Apparently, I challenge the other sisters each week as they, too, wonder: “Which Karen are we getting today? “  If I want them to show patience with me as I work out my salvation before the Lord with fear and trembling, I need to afford them the same measure of compassion I desire.   Before me is a challenging task. How am I going to fix myself while at the same time learning to withstand—or even accept–the inconstancy of others? 

I love the invitation in Alma 5:14 to receive Christ’s image in my countenance.  At times I see a divine image flicker in the mirror and in the faces of the sisters at church.  It’s difficult to maintain this degree of spiritual character as a human being living in a fallen state. Paul warns us in 1 Cor. 13:12 that “for now we see through a glass, darkly; but then face to face.”  On my better days, I enter the gate.  I hold onto hope while I walk into the church building—not with my nose in the air or my eyes at my feet—but with a steady smile as I greet my sisters face-to-face at the doorways.

About Karen Austin

After living in UT, HI, CA, VA, DC, WI, WV & KS, Karen now lives in Newburgh, IN with her husband and two children. She's been a BYU writing tutor, an English teacher, technical writer, director of academic support services, and aging studies adjunct. She's reinventing herself--again. New role still pending, but mature athlete, thrift store fashionista, and court jester are strong candidates. She maintains the blog The Generation Above Me.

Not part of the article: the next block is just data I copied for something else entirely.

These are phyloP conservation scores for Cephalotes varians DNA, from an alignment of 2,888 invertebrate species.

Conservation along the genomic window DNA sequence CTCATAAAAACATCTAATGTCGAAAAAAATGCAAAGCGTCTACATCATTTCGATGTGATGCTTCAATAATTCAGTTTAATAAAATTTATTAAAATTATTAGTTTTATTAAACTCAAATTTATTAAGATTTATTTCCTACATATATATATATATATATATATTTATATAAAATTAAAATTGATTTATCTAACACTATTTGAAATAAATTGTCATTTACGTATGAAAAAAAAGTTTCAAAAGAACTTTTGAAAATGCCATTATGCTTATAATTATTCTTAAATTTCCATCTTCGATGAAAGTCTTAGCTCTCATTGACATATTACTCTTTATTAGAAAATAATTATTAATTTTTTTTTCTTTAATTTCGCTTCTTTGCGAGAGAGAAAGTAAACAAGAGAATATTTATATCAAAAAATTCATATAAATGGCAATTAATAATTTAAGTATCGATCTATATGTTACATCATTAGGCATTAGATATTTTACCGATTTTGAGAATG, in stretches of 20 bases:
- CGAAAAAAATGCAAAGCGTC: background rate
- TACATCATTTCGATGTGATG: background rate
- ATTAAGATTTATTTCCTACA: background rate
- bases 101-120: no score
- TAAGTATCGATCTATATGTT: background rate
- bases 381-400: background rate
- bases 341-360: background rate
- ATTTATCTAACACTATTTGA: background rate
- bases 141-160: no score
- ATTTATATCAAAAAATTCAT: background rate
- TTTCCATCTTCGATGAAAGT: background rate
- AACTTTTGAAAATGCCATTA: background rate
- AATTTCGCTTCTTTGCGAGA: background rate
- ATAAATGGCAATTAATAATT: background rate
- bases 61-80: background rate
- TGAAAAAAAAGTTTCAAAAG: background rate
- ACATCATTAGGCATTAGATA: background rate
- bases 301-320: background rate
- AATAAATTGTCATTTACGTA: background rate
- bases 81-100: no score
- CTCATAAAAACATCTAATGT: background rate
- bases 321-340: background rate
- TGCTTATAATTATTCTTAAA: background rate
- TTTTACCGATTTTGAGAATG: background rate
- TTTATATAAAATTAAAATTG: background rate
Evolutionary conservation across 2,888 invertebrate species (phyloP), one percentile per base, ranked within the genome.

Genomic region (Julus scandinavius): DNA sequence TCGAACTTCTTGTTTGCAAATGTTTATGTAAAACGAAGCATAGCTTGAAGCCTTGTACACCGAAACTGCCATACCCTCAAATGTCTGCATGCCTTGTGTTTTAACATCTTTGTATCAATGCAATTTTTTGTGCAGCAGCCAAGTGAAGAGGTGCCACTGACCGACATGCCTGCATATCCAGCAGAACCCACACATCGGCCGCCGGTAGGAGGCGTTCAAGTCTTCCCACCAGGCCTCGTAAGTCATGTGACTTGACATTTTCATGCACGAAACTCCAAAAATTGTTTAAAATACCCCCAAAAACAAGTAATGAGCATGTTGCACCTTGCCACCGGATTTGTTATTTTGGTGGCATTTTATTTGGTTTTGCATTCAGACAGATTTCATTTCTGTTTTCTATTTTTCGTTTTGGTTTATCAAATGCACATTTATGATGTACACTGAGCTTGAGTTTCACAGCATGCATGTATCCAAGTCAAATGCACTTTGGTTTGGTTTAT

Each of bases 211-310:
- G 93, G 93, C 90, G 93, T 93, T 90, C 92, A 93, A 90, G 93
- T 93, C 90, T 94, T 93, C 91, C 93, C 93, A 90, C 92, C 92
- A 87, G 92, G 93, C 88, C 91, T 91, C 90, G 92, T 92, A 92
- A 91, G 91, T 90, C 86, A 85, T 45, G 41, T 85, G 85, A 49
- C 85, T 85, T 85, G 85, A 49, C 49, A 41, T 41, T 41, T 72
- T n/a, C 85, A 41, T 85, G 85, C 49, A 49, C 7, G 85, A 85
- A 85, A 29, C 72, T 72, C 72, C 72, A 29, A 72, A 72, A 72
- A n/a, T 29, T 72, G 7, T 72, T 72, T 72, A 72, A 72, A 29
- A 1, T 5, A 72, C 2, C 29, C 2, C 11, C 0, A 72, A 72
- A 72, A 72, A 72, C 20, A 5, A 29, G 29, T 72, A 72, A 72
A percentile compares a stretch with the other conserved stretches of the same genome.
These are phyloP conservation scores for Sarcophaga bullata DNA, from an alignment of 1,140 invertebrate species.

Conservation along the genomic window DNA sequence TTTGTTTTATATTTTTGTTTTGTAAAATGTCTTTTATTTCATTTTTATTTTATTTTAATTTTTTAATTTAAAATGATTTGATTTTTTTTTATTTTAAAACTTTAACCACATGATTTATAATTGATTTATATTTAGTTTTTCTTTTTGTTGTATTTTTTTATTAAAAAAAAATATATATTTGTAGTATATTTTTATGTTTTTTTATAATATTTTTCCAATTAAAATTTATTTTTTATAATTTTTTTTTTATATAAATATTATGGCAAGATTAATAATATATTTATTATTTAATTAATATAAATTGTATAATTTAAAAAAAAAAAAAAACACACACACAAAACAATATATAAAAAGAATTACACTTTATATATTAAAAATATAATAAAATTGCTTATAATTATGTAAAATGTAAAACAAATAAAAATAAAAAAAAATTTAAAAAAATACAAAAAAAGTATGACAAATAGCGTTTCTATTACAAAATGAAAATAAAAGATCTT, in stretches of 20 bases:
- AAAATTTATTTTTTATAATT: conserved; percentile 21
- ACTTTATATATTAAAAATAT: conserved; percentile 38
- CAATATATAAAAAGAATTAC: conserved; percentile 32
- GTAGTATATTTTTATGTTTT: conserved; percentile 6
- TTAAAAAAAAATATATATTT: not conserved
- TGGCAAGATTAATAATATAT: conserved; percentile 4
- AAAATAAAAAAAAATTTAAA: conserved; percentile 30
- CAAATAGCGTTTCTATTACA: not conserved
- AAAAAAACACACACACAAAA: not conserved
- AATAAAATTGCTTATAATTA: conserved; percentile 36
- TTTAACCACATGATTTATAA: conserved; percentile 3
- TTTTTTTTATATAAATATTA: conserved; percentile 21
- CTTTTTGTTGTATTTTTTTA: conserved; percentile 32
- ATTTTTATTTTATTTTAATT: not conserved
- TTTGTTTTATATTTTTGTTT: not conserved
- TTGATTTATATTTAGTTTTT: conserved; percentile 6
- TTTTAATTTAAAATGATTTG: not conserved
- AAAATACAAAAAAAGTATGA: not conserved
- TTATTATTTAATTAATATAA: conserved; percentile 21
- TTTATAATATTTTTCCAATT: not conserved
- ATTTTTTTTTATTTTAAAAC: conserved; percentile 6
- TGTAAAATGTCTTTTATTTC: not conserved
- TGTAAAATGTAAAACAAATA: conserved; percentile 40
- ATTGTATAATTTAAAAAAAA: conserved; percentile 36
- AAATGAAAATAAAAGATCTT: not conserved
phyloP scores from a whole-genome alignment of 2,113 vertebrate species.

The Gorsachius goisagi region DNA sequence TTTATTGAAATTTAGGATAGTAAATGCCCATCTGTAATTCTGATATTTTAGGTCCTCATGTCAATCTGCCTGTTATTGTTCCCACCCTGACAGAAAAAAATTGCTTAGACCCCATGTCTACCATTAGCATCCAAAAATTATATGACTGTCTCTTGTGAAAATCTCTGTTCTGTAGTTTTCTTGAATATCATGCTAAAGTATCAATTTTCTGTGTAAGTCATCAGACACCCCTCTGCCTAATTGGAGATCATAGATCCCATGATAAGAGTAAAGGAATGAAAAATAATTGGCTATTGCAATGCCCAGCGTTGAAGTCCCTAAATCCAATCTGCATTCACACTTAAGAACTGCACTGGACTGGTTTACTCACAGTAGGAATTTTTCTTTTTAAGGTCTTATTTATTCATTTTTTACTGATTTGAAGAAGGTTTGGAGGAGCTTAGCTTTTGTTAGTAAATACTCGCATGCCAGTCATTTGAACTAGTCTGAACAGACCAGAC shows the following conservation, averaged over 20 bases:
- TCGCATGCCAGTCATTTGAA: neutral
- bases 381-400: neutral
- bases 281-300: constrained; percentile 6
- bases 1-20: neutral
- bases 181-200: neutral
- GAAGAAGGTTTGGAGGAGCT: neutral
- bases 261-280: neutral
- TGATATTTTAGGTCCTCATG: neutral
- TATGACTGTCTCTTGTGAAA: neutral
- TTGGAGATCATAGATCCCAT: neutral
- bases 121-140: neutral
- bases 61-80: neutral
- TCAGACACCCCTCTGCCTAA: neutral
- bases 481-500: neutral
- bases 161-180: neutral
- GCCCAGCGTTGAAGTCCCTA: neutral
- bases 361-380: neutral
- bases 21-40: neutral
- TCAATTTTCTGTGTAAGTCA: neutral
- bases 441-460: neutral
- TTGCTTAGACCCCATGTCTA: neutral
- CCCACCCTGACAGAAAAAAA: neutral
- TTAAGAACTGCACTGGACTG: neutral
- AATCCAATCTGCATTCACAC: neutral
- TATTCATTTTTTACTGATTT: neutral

10 thoughts on “Going to Church with Janus”

  1. Thanks for this thought-provoking piece. You share the struggle all of us experience as we learn to love other imperfect people. I hope the sisters in your ward learn more how to be sisters in Zion. I feel so fortunate for my ward, but have still experienced the occasional run in that has to be met face to face and it takes courage and a lot of prayer.

    Beautifully written.

  2. Karen, this a thoughtful and deep little essay, both at times revealing and at times opaque–but in a good way. I read you here as inviting us to all struggle with and puzzle over our numerous "faces," how we interact differently (and sometimes, perhaps, even duplicitously) with different individuals at different times. I know I do this all the time: sharing confidences here, secreting other details away. Part of this is just plain common decency, I suppose–we can't, and probably shouldn't, always be always the same person, no matter what the situation: we probably need to be able to interact with children, teenagers, new mothers, widowers, doubters, priesthood leaders, superiors and subordinates, all somewhat differently. But so often we do this self-interestedly, seeking to advantage ourselves in any given situation. Or at least, I know I often do it for those reasons. Given my responsibilities at church, I need to reign back on this tendency, and keep myself aware of what I'm doing. So thank you for this essay this morning; I needed it.

  3. Who writes someone a letter calling them a hypocrite? Yuck. I love not knowing who comforted you though, having to look at everyone as though they were the one.